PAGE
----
Outside forces fighting the Islamic State have no business criticizing Iraqi soldiers
Last week the world was stunned by the Islamic State’s victory in seizing the key Iraqi city of Ramadi. A major setback against the Islamic fundamentalist group that spawned from the US led war and occupation of Iraq.
Shortly after the defeat, Defense Secretary Ash Carter said “The Iraqi forces showed no will to fight, they were not outnumbered. In fact, they vastly outnumbered the opposing force and yet they failed to fight and withdrew from the site. That says to me, and I think to most of us, that we have an issue with the will of the Iraqis to fight ISIL and defend themselves.”
Canada’s Defence Minister Jason Kenney called the loss of Ramadi to Islamic State forces “a wake-up call” and says the Iraqi military needs “to do better.”
Those are pretty harsh words coming from Carter and Kenney, and while they may hold some truth, they have no business criticizing the Iraqi Military for a number of reasons. The least of which being that Canada and the United States don’t really have boots on the ground themselves.
First of all, the Iraqi Military is young and inexperienced, especially its leadership. The Iraqi army is only about 10 years old. Shortly after the American invasion in 2003, the Iraqi army was complete dissolved by Paul Bremer and his “de-Baathification” process. As a result, most of the leadership within the army found its way to the unemployment line.
What Iraq got instead was Vinnell, a private American corporation who got to start fresh and build a new Iraqi army. One of the new army’s first duties was to fight alongside the United States (the country that was now occupying them) against the insurgency in Fallujah. No surprise, they refused.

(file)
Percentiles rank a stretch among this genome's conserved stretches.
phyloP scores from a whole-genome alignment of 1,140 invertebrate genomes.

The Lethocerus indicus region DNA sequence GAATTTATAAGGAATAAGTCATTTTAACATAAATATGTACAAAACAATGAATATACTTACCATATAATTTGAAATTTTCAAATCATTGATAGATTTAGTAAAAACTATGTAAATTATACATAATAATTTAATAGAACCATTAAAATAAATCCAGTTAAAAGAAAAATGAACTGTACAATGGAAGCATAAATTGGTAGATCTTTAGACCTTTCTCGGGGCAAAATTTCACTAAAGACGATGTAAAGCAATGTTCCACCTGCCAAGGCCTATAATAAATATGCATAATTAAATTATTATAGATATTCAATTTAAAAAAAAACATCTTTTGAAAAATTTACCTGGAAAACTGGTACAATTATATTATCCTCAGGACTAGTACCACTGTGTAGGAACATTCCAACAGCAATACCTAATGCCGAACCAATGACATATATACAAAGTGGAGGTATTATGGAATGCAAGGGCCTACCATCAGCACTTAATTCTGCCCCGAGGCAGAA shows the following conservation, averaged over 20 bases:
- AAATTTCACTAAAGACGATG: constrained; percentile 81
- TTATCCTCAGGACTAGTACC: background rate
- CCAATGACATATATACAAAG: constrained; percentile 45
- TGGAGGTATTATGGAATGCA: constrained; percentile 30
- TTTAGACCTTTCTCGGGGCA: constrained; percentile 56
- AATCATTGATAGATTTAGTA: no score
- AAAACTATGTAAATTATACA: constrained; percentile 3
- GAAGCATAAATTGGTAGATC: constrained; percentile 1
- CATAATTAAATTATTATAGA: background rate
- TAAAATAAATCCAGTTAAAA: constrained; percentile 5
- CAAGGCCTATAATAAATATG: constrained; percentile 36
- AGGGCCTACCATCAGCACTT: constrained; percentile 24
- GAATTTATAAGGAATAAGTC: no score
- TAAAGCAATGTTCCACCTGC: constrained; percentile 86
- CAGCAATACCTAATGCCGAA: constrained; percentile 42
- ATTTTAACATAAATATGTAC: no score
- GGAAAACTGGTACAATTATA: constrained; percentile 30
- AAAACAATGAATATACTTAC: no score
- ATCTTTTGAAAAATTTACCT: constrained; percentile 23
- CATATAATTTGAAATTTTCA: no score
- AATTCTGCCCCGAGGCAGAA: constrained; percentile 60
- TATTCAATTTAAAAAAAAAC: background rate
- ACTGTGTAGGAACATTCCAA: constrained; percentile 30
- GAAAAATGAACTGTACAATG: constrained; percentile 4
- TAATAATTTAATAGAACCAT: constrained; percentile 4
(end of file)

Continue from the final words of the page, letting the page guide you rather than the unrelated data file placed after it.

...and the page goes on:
Fast forward ten years and the fight against the Islamic State, not much has changed. Iraqis still refuse to fight. I can’t say I blame them at all. You just have to see where they’ve been. In 1980, Iraq invaded Iran with America’s puppet at the time, Saddam Hussein. After eight hellish years of, a ceasefire was signed with Iran only to see Saddam step out of line with his American funded army and invade Kuwait.
What followed was Desert Storm, the Highway of Death, the Great Betrayal and four consecutive American presidents bombing the country, not to mention 8 years of military occupation… And we wonder why they still won’t take up arms on our behalf.
Barack Obama refuses to send ground forces into Iraq and/or Syria to fight the Islamic State, and who can blame him? After 14 years of war and a few thousand American deaths, they have battle fatigue. Well how do you think the Iraqis feel after 35 years of war with deaths in the millions?
I don’t want to see the US go back into Iraq a third time, but you can’t bitch slap someone for a generation and then expect them to fight for you and without you, then criticize them when they don’t. You can say this time is different, this time Iraqis are really fighting for their country. I would imagine they would argue they’ve been doing that all along.